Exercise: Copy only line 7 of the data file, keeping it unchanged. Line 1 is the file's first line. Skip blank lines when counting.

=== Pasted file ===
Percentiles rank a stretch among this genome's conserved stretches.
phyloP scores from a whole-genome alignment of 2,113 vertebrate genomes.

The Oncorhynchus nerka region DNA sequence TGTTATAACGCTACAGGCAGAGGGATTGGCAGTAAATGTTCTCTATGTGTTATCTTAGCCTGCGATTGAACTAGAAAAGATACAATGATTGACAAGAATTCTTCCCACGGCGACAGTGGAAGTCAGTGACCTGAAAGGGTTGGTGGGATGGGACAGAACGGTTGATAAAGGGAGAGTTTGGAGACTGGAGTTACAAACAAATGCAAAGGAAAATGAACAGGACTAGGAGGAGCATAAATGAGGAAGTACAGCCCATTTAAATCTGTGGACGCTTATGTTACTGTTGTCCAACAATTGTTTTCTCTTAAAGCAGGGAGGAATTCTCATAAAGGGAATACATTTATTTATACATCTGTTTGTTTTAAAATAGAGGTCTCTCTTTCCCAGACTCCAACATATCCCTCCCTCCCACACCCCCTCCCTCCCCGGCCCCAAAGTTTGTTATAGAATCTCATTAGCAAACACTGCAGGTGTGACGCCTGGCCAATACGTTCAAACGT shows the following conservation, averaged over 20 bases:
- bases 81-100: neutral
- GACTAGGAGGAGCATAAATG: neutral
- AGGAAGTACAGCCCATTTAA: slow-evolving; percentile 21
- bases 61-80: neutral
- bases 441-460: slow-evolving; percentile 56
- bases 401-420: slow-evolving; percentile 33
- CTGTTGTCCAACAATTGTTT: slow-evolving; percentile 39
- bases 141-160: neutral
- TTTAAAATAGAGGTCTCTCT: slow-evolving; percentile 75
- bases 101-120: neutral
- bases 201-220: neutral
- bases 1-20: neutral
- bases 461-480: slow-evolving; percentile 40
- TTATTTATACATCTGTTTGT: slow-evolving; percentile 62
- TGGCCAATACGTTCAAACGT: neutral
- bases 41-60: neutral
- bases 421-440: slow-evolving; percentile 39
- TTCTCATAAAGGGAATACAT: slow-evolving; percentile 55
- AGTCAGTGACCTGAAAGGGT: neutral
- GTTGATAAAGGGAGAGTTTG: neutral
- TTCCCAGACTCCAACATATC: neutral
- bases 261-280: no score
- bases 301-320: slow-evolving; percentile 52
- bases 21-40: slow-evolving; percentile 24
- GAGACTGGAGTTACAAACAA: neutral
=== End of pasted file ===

- bases 61-80: neutral